Home > Uncategorized > People don’t agree with the pope…he agrees with them.

People don’t agree with the pope…he agrees with them.

Comres has a poll this morning on behalf of the religious think-tank, Theos.  It claims that, despite the history of Catholicism in this country and the generally secular nature of British society, that people are OK with the pope.  Presumably this is to smooth the way for whenever Pope Benedict ‘I was a Nazi but I didn’t inhale’ comes over.

Quoth the head of Theos:

‘What is really striking is not simply that the public tends to agree with Pope Benedict’s social teaching but that they agree so strongly.

Ummm…No.

Obviously I’m not going to claim to speak for everyone (I don’t, or Simon Cowell would have been exiled long ago for crimes against public culture) and I’m not going to claim that I know the mind of the British public.

But I do know a shitty poll, presented in a very slanted light, when I see one.

The poll took twelve statements from the Pope’s letter Caritas in Veritate (charity in truth, if my Latin is right) and asked people if they agreed with them.  But the statements taken (at least, the ones selected) were so bland and inoffensive it’s hard to see how anyone would have agreed.  Unless they were actual contrarians.

These were such gems of strong Catholic dogma as:

‘Investment always has moral, as well as economic significance’.

…Wait, the pope is cadging ideas from The Guardian now?

Then there’s:

‘Technologically advanced societies can and must lower their domestic energy consumption’.

From anyone who understands what it’ll take to reduce climate change – brought to us by climate science.

And:

‘Moral evaluation and scientific research must go hand in hand’

I’m guessing the 9% who disagreed were mad scientists in training.  More importantly, the statement shows an interesting view of science because, as the poll shows, who really is going to disagree with that statement?  I wouldn’t.

Then there’s the oh-so controversial:

‘It is irresponsible to view sexuality merely as a source of pleasure’

I’m what I can only call a ‘sexual libertine’ and I agree with this statement. Not because the pope said it, but because, well, duh.  Sex is pleasurable and sex is wonderful, but it is still best when with a loved one.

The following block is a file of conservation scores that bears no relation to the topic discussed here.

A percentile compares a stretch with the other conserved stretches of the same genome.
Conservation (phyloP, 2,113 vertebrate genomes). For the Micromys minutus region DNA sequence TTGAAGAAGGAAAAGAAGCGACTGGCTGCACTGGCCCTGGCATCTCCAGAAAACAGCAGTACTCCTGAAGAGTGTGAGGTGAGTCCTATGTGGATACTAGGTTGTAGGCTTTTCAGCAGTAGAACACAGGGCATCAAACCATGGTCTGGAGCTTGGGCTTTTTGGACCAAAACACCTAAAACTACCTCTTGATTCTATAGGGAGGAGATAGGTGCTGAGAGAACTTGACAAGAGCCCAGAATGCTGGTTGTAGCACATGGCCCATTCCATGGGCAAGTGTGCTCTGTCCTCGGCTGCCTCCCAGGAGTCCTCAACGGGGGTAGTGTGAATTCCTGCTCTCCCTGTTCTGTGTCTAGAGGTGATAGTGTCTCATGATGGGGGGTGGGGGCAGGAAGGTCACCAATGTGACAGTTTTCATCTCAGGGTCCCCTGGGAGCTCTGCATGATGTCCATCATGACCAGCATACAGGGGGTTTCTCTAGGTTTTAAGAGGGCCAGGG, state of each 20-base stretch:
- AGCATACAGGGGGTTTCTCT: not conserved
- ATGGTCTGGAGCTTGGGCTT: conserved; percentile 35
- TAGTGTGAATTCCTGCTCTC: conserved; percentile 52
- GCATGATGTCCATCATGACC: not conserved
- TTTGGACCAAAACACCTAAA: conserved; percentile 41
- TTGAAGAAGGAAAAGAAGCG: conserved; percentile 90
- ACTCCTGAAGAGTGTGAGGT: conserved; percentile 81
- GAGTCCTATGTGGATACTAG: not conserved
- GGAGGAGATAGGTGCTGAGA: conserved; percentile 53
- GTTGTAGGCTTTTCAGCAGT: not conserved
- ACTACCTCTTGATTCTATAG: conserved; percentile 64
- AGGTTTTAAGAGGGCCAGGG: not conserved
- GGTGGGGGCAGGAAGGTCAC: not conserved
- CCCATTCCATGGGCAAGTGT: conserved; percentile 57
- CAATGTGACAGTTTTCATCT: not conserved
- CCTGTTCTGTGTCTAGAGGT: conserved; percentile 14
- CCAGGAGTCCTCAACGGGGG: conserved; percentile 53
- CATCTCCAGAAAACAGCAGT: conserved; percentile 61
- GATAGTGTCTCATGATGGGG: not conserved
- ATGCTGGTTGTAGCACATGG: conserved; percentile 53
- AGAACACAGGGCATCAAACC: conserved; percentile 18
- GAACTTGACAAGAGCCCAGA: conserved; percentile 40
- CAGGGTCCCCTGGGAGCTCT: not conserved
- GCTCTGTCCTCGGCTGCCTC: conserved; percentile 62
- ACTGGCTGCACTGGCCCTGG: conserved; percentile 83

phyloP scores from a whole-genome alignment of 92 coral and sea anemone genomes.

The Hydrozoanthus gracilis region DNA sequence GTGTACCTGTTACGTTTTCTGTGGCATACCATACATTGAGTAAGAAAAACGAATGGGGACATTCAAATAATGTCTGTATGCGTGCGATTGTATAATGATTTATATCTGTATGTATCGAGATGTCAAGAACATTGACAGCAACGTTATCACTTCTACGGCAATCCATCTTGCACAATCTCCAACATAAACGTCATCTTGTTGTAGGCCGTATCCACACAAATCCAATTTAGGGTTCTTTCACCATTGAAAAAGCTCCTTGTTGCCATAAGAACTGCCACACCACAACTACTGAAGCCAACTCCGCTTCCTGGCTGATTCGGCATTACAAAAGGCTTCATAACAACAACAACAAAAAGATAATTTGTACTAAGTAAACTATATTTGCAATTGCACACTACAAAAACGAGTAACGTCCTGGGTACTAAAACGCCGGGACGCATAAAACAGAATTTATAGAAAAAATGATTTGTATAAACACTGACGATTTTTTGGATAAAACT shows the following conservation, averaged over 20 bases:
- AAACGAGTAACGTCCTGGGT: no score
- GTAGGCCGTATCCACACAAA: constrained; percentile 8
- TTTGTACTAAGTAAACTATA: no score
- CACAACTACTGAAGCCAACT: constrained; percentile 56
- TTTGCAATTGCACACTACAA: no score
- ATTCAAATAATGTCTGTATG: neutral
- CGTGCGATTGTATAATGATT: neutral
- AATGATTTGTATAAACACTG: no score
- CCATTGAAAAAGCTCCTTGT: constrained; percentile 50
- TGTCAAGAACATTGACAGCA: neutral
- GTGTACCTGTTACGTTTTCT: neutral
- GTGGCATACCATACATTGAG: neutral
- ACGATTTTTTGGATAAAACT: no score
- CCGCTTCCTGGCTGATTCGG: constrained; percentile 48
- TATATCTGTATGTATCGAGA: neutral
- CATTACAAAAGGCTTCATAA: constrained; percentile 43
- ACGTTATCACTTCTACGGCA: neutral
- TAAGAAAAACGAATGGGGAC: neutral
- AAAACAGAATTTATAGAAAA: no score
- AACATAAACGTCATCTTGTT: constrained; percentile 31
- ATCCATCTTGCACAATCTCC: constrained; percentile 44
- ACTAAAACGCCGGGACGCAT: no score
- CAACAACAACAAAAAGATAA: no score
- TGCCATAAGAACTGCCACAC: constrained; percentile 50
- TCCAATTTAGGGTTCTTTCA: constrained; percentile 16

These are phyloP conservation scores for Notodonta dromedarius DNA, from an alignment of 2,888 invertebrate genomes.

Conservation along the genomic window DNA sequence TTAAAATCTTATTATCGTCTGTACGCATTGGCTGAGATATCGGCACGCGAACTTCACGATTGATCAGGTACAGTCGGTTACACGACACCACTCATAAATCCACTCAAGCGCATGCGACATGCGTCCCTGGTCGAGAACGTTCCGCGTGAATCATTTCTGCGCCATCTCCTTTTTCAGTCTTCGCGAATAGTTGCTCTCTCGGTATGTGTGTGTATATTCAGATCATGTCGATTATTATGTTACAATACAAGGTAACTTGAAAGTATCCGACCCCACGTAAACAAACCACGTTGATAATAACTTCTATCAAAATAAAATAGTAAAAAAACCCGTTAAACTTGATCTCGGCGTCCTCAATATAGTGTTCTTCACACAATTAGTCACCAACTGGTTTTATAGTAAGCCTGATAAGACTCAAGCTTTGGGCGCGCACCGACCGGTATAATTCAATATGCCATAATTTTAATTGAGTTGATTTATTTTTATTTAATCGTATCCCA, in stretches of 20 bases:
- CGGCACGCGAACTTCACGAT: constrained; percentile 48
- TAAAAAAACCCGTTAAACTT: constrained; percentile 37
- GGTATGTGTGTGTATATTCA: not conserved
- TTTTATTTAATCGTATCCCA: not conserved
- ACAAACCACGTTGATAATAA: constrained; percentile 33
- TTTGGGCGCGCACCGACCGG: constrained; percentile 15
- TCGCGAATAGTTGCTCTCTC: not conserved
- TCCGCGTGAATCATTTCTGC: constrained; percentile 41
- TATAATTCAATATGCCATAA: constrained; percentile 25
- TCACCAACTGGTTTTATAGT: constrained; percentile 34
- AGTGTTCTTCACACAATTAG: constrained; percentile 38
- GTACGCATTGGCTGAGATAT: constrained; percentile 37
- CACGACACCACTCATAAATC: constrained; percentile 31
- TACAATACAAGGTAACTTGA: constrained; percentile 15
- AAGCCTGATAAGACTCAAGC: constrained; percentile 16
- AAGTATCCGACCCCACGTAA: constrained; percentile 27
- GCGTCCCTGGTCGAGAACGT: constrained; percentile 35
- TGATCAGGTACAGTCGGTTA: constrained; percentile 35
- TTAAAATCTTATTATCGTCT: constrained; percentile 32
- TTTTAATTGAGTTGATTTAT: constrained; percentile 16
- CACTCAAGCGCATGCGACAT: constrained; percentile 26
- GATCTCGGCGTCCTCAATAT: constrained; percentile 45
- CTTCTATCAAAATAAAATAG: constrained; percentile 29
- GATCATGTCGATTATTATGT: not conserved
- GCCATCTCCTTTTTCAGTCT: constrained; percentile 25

There’s only only logical conclusion here: we don’t agree with the pope – he agrees with us. And we agree with these statements because they’re pretty self-evident – no papal direction required.

Do you think he’d have resonated the same if he’d said ‘sex should be for procreation only’ or the sexually irresponsible ‘no condoms’?

Or take this gem of world love and puppies:

Poverty is often produced by a rejection of God’s love

This concept comes from a particularly repugnant Christian theology where both the poor and rich somehow morally deserve what happens to them, rejecting an entire body of observation about society and the economy works.

Quoth the Theos man again:

‘This confirms the view that beneath the terrible stories of sex abuse that have dominated coverage of Catholic Church in recent times, there remains real potential for the church to connect with the public.’

Um…No.  Again.

Not only that, but while the pope may agree with people, they still don’t like him.

Only 18% thought that ‘the Pope generally responds wisely to problems in the world today’

Only 31% agreed that ‘it is good to have a world leader like the Pope with no political affiliation who can speak out on moral issues’.

40% said that they ‘generally disagree with the Pope’s views on current affairs’.

41% said that ‘the Pope should not speak out on social and political issues’.

Only 29% thought that ‘the Pope’s visit is good for Britain’.

76% agreed that the ‘taxpayer should not be contributing to the costs of his visit’.

He should stay at home and sort out his own affairs before lecturing others on theirs.

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Categories: Uncategorized
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  1. September 19, 2010 at 9:20 am

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